The Amazon, one of the Earth’s last remaining frontiers, teems with a rich diversity of plant and animal life, many species of which still remain undiscovered. This melting-pot of life is a well-oiled machine and is a wonder in itself, providing the Amazon’s residents with the essentials they need to thrive.
One aspect that keeps the Amazon ecosystem in its optimal state is the area’s weather and climate which is described as peculiar, with experts baffled by the unexplained rains falling in the region months before they should.
Scientists have tried to answer the mystery behind the phenomenon. Previous studies suggested that the dense forest released tiny particles of salt into the air, attracting moisture from the atmosphere which then produced clouds followed by rain. This seemed plausible in 2012 but a study in 2017 may already have the explanation they are looking for.
Rong Fu, a climate scientist at the University of California, Los Angeles believes that the plants were releasing enough water vapour into the air to produce clouds over the Amazon. This moisture released by plants through tiny pores under their leaves, was a by-product of photosynthesis through the process called transpiration.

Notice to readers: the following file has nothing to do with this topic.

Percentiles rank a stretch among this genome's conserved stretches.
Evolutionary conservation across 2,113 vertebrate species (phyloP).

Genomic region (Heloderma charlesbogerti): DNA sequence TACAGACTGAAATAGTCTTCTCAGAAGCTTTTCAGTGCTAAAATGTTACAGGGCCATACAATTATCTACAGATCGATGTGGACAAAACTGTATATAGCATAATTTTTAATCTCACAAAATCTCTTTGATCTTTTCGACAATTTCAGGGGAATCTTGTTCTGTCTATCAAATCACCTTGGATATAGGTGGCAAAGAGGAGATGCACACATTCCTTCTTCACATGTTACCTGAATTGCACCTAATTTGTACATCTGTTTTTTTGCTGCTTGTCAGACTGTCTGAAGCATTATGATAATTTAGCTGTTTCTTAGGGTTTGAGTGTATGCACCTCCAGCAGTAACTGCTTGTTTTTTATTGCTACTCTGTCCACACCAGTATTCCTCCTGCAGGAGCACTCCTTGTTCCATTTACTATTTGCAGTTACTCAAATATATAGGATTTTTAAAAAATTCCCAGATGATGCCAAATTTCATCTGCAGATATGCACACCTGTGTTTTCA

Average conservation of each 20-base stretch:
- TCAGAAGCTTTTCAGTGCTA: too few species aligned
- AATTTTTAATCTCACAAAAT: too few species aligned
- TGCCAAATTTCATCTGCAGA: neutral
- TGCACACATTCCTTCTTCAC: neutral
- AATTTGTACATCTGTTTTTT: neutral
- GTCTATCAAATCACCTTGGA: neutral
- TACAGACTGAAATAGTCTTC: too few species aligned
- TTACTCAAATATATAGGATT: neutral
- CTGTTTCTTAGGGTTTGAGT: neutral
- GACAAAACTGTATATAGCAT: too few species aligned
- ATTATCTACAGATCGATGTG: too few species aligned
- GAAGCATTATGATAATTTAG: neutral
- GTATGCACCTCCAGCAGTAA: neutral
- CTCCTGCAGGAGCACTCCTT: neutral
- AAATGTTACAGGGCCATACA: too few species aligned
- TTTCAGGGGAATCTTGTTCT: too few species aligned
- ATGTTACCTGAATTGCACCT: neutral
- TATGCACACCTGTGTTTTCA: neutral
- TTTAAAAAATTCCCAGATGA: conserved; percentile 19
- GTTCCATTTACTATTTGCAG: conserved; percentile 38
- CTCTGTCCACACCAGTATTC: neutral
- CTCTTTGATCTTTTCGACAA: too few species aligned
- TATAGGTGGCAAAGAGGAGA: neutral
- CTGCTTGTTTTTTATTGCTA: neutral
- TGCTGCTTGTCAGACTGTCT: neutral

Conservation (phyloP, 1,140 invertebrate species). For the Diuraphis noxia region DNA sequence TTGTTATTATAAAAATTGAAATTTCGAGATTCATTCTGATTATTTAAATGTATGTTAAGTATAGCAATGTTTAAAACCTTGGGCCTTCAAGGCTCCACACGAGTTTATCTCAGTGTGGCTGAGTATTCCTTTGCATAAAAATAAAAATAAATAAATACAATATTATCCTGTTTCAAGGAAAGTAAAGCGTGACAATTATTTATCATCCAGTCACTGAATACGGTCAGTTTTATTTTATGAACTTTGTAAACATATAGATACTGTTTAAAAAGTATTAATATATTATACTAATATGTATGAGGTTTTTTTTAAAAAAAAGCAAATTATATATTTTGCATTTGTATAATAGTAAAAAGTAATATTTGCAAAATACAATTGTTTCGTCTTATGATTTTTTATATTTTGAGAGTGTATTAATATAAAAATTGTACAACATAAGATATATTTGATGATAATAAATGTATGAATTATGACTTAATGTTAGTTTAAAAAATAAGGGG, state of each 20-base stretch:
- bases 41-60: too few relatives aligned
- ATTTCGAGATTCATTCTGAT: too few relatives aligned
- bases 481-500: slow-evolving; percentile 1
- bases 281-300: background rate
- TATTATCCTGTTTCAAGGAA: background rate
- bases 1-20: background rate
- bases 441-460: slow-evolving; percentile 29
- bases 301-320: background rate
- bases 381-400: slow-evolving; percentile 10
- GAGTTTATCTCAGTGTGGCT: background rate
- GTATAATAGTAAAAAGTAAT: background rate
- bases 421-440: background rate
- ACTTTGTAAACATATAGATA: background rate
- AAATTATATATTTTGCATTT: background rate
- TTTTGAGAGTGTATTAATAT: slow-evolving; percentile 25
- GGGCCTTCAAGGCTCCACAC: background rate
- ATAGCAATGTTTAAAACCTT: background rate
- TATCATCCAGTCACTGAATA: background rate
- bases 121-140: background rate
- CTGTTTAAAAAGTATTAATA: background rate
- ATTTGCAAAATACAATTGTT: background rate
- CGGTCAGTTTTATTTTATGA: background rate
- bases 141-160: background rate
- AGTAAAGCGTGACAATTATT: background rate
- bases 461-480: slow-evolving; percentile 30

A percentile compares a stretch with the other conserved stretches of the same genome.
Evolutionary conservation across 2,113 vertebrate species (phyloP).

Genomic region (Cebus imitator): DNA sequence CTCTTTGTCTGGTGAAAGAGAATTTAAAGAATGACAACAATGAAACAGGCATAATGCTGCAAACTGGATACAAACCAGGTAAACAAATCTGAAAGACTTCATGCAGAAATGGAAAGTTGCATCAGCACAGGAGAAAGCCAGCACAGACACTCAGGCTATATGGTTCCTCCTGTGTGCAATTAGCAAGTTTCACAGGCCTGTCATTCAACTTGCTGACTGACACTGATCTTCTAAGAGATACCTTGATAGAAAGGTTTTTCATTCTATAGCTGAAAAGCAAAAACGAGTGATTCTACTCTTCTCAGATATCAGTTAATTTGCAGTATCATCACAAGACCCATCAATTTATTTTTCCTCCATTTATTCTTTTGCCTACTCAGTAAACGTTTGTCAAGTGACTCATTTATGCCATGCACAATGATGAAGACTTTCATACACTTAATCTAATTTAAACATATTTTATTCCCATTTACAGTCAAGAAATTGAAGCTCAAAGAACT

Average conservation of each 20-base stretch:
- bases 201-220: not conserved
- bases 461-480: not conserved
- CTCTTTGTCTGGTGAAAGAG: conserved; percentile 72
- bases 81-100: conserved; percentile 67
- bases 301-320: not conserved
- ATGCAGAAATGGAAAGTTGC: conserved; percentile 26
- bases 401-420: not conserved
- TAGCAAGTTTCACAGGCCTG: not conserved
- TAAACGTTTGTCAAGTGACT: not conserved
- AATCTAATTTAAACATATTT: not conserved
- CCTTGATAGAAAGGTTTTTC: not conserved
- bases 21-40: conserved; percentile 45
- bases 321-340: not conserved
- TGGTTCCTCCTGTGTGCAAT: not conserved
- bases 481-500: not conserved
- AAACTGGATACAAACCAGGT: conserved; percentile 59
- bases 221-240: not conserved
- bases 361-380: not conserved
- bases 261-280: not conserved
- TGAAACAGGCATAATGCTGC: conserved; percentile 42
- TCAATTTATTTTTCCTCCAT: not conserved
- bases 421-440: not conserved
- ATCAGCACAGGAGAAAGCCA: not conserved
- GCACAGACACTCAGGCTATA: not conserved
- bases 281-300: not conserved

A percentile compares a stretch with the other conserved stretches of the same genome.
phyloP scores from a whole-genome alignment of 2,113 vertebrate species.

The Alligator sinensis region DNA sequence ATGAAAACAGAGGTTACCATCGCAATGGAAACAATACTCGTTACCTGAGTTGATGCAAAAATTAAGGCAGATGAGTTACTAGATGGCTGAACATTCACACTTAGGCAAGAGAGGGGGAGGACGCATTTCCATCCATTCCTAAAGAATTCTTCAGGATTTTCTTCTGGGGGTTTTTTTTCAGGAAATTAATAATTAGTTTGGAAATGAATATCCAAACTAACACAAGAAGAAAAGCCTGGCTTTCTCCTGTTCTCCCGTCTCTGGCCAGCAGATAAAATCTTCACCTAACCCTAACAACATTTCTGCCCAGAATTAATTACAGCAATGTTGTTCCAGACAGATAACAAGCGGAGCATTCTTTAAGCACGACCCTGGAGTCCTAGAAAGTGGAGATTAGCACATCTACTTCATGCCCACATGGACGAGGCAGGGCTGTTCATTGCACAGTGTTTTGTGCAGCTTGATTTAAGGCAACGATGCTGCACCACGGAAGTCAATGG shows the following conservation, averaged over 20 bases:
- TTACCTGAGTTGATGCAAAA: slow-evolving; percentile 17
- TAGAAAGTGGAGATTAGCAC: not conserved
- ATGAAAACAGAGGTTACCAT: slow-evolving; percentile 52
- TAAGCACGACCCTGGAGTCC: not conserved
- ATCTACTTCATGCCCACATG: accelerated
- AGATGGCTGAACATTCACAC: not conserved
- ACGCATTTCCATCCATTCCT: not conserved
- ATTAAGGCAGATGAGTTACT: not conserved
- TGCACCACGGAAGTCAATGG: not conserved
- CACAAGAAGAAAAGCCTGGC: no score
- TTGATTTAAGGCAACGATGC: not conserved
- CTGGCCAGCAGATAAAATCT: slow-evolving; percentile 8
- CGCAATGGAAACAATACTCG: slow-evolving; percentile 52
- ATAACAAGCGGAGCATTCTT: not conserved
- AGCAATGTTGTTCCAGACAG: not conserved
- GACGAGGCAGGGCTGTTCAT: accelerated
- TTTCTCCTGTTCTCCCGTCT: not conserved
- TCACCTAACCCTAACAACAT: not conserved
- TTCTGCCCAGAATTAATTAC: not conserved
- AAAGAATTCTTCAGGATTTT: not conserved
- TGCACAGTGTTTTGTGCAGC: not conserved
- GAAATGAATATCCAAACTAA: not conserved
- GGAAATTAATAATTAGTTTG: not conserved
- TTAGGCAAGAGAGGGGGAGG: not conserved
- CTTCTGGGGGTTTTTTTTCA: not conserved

This hypothesis was confirmed with the help of NASA’s Aura satellite which allowed the scientists to observe water vapor over the Amazon. They found that the moisture accumulating over the rainforest was different from the moisture originating from the ocean, making it clear that the source was indeed from the trees themselves. They also noted that the amount of moisture from the trees were highest during the “greening” season where photosynthesis was strongest.
The rains that these trees produce have been found to raise the temperature in the Amazon’s atmosphere. This warm air attracts more moisture, this time coming from the ocean, bringing in more rains to the forest. These findings prove that trees play an active role in local weather and that they are not mere recipients of rainfall but are also capable of regulating it.
This makes us re-think how deforestation impacts the already extreme weather that we experience now.
Watch the video from The World Economic Forum Facebook page below:
Source: World Economic Forum | via True Activist
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